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Keep An Eye On
Casey Crosby, Starting Pitcher—West Michigan Whitecaps (A)
(Last Three Starts)
3-0, 15.2 IP, 7 H, 13 K, 0.58 ERA.
Drive-By Argument: Which Position Player is Most Deserving of an All-Star Slot?
DOMINICK: Curtis Granderson will make his long-awaited first All-Star appearance after a tremendous first half.
Upon winning the Final Vote showdown, Brandon Inge ranks ninth in homers (19) and 12th in RBI (54) in the American League. Tied with David Wright for the most ESPN "Web Gems," which highlights the day's most astonishing defensive plays, he is not just an offensive force on the diamond.
While both Granderson and Inge are worthy, neither is the cornerstone of the Tigers' organization.
Future Hall of Famer Miguel Cabrera was excluded from the All-Star team, despite having better numbers than Boston's Kevin Youkilis. He racked up 26 more hits, two more homers, 18 fewer strikeouts, and an average 24 points higher, but Youk was chosen by AL manager Joe Maddon.
LAWRENCE: While Cabrera composed premium numbers, so did three other AL first basemen.
Brandon Inge deserves the start at third base almost as much as fan selection Evan Longoria. His hefty contributions at a largely non-productive AL position have anchored the first-place Tigers through 84 games.
He ranks highly among AL third basemen with 48 runs (second), 19 homers (first), 54 runs batted in (second), 35 walks (T-second), and 161 assists (first).
Amongst their peers, neither Cabrera nor Granderson stack up this highly in the field or at the plate.
To Shed Or Not To Shed? Analyzing Placido Polanco
Second base has not been a position of concern since 2005, when the Tigers sent now-imprisoned closer Ugueth Urbina to Philadelphia in exchange for Polanco.
In four seasons, Polanco supplied Detroit with an All-Star-caliber presence on and off the field.
Underappreciated nationally, his list of achievements is as impressive as any second baseman over the past four years. It includes, but is not limited to: a Gold Glove Award, a Silver Slugger Award, an All-Star and World Series appearance, and one errorless season.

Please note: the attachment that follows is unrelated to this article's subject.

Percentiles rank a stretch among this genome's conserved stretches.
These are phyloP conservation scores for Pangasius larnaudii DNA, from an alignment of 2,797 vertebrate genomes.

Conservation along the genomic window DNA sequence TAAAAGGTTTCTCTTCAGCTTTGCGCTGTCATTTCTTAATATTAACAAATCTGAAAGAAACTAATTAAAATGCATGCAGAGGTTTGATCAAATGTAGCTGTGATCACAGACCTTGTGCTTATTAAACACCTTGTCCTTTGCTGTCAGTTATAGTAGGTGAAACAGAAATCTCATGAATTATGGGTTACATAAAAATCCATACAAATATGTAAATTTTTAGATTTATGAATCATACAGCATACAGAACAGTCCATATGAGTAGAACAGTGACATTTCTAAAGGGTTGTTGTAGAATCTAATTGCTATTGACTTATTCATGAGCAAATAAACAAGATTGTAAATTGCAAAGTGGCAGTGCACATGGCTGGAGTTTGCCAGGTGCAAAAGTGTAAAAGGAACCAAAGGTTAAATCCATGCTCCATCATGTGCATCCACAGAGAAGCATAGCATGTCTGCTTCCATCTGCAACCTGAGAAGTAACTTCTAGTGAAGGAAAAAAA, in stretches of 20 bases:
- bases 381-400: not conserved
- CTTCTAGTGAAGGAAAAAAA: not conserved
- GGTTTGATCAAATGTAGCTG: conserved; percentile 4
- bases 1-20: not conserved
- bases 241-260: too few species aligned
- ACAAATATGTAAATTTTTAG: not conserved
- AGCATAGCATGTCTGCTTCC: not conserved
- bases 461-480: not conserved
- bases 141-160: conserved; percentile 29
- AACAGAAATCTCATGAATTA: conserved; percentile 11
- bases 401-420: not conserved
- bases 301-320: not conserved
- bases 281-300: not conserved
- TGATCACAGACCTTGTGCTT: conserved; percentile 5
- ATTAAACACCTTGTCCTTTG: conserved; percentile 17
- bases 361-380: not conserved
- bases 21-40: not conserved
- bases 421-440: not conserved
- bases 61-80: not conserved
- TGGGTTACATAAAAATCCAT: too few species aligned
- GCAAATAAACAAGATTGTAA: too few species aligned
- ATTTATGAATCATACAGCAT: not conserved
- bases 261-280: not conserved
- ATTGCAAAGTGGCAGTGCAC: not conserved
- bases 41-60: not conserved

But how much remains in the 33-year-old's tank?
Detroit sits in an undesirable position with Polanco who is eligible for free agency after the season.
Detroit made tough calls to cut loose several veterans whose Tiger careers will be etched into Detroit’s history: Pudge Rodriguez, Kenny Rogers, Todd Jones, and Gary Sheffield.
It may be time to take Polanco’s Tiger stripes away, too, but age is not the sole factor like those listed above.
If general manager Dave Dombrowski can reel in pitching or offensive help for Polanco before the July 31 trade deadline, they could audition hotshot youngster Scott Sizemore at the position.
Sizemore, coined Detroit's future second baseman, has scorched the ball at both Double-A Erie and Triple-A Toledo this year. In 78 games, the prospect is batting .305 with 11 homers and 10 steals—his on-base percentage also nears .400.
His performance can help solve Detroit's long-term second base puzzle.
In the meantime, if Sizemore shows he needs more time to develop in the minors post-Polanco, Ramon Santiago could man second.
Either way you dissect it, Polanco appears to be expendable.
Much to the knowledge of Tiger fans, under-performing and highly-paid veterans Sheffield and Ordonez will swallow between $25-$32 million of this season's cap space.
In Polanco’s case, he may produce for another few years, but these two have taught Dombrowski it is better to part ways with a player a year too early than a year too late.
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